Edit Desk: Winning isn’t everything

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Eric Greenberg

Growing up in the suburbs right outside New York City, I have always been a passionate New York sports fan. I constantly get that exhilarating feeling from every New York Giants, Yankees and Knicks game.

As a young kid, I was lucky enough to witness two New York Giants Super Bowls and one New York Yankees World Series. 

Now I am stuck wondering why I constantly watch my teams lose.

It is no secret the Knicks franchise is one of the worst in sports. John Dolan, the owner of the Knicks, is the one of the worst team owners in the NBA. This past summer, Dolan once again struck out on a big free-agent class that included the likes of Kevin Durant, Kyrie Irving and Kawhi Leonard. Dolan made Manhattan a destination where no free agents wanted to go. Instead, they would rather go to the new team in New York, the Brooklyn Nets, which acquired both Irving and Durant this past summer.

With the 2019-2020 NBA season officially underway, I know I am going to watch the majority of the Knicks’ games. But, the real question is, why?

As for The New York Giants, this past Sunday I sat in a very wet Metlife Stadium. The rain was pouring down and whilst fans were hoping for a victory. And, they lost.

It marked the sixth game I attended at the Metlife Stadium over the previous three seasons to watch my Giants lose. I thought something was going to be different this time. It was my first time watching Daniel Jones, after replacing Eli Manning this season.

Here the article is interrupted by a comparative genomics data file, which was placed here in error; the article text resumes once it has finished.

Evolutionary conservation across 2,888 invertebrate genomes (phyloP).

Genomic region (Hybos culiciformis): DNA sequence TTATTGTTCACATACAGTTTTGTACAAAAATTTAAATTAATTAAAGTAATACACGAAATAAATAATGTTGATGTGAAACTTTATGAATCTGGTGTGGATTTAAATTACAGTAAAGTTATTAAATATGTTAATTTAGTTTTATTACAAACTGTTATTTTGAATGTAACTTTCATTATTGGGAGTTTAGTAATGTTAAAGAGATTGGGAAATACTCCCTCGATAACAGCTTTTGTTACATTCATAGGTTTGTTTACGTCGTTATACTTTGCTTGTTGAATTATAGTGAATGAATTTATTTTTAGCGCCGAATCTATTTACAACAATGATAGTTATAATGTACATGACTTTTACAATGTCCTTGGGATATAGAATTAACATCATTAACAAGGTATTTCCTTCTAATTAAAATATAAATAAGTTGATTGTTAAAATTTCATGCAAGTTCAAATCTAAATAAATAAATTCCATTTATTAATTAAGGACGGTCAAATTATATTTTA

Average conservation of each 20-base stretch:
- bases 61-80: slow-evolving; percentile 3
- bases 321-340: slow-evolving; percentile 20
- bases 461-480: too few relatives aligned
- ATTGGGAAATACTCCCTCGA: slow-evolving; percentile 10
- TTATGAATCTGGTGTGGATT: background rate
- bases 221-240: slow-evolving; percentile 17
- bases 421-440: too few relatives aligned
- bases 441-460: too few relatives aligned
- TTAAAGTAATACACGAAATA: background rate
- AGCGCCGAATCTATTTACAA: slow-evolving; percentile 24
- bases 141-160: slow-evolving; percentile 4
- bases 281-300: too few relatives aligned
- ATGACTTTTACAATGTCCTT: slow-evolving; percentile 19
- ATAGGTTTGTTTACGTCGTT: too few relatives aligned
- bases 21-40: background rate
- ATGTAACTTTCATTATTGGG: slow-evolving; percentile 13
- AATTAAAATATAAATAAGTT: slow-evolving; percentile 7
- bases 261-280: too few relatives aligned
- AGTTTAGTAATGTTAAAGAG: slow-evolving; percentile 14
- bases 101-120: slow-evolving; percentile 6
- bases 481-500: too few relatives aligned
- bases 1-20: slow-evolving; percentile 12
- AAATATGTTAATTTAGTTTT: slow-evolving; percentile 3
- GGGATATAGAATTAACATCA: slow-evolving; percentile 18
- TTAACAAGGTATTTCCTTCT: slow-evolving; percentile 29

However, nothing changed.

I watched the New York Yankees fall to the Houston Astros once again in the American League Championship Series this past weekend. It marked the first decade this century in which the New York Yankees did not appear in the World Series. The Yankees are supposed to be the New York team that consistently wins. Maybe no more.

I am tired of watching sports games and knowing what the outcome will be before the game starts. But, for some reason, I still have an interest in watching every single game.

Growing up I was told that the definition of insanity is doing the same thing over and over again and expecting different results. I started questioning whether or not I was insane.

Why do I keep rooting for the same teams and expecting different results? 

Sports offer experiences that can last a lifetime. Sports bring people together.

I think of the time when I was able to go to a New York Giants game with my grandfather who first bought season tickets in 1935. With my dad in attendance at the game, I am now able to appreciate how special it was to have three different generations bonding over the same team. 

This past weekend I talked to one of my childhood friends for the first time in five years, after his family moved to Europe. He called me because he needed someone to talk to about the Yankees’ loss. It presented a great opportunity to catch up with a friend that I wouldn’t have talked to otherwise. 

I have realized that sports are not just about wins and losses, but about the memories and the unity.

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